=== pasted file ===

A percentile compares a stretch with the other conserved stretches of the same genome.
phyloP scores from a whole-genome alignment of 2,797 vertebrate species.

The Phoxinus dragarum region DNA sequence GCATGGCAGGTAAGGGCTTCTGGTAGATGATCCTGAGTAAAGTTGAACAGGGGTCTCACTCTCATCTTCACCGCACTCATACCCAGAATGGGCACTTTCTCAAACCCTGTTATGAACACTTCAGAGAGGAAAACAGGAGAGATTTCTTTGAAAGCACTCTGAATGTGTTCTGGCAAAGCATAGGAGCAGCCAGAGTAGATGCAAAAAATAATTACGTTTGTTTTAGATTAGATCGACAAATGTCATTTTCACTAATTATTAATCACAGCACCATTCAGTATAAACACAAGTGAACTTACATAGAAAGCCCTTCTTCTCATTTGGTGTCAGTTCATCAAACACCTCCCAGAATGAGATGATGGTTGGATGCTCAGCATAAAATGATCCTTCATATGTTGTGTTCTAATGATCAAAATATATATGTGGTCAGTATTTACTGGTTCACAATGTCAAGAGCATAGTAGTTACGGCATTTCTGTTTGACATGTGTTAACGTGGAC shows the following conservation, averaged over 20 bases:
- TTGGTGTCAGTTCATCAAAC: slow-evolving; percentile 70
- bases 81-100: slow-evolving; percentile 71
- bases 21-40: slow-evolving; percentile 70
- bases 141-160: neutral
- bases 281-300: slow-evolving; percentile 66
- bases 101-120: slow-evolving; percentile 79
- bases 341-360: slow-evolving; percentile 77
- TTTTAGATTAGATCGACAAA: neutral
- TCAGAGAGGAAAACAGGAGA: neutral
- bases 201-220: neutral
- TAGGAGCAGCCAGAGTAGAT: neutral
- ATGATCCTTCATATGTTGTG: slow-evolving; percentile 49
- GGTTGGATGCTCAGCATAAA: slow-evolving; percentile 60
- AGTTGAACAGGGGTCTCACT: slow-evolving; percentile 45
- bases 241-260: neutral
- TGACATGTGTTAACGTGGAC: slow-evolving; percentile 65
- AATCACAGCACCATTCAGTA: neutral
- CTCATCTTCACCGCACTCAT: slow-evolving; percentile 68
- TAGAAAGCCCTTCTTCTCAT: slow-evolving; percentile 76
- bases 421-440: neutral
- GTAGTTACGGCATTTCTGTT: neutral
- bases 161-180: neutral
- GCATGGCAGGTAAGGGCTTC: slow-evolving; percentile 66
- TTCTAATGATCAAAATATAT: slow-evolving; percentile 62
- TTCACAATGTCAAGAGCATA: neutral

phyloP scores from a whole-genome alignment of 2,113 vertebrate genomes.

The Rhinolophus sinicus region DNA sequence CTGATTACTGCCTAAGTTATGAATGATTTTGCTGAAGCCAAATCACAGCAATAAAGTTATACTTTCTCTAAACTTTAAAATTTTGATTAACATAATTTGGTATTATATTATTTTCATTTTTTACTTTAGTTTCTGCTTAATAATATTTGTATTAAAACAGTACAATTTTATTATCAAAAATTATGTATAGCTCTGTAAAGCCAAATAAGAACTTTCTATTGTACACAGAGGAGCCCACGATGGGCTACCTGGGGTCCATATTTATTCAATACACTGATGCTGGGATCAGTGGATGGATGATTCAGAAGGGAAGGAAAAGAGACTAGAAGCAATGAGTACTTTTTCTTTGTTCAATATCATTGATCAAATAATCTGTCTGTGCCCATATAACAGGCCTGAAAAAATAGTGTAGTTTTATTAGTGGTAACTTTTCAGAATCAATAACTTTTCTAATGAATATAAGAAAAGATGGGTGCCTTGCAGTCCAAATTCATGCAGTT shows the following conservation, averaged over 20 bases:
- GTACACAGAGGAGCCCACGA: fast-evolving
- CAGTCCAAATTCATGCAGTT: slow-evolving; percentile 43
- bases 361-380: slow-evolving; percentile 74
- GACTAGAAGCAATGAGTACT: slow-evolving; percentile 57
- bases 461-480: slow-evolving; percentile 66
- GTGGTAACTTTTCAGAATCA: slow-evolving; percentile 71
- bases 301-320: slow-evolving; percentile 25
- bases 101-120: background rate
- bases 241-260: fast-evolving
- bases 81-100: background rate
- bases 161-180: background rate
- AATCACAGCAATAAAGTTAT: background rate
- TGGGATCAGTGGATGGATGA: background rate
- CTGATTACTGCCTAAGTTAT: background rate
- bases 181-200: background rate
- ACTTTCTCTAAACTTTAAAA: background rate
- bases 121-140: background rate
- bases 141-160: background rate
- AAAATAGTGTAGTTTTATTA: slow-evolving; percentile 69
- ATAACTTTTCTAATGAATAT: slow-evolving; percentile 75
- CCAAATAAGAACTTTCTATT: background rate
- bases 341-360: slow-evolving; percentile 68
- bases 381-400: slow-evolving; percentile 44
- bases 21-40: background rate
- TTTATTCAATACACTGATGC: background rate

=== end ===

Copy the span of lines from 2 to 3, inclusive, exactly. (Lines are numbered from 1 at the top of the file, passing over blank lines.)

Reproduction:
phyloP scores from a whole-genome alignment of 2,797 vertebrate species.

The Phoxinus dragarum region DNA sequence GCATGGCAGGTAAGGGCTTCTGGTAGATGATCCTGAGTAAAGTTGAACAGGGGTCTCACTCTCATCTTCACCGCACTCATACCCAGAATGGGCACTTTCTCAAACCCTGTTATGAACACTTCAGAGAGGAAAACAGGAGAGATTTCTTTGAAAGCACTCTGAATGTGTTCTGGCAAAGCATAGGAGCAGCCAGAGTAGATGCAAAAAATAATTACGTTTGTTTTAGATTAGATCGACAAATGTCATTTTCACTAATTATTAATCACAGCACCATTCAGTATAAACACAAGTGAACTTACATAGAAAGCCCTTCTTCTCATTTGGTGTCAGTTCATCAAACACCTCCCAGAATGAGATGATGGTTGGATGCTCAGCATAAAATGATCCTTCATATGTTGTGTTCTAATGATCAAAATATATATGTGGTCAGTATTTACTGGTTCACAATGTCAAGAGCATAGTAGTTACGGCATTTCTGTTTGACATGTGTTAACGTGGAC shows the following conservation, averaged over 20 bases: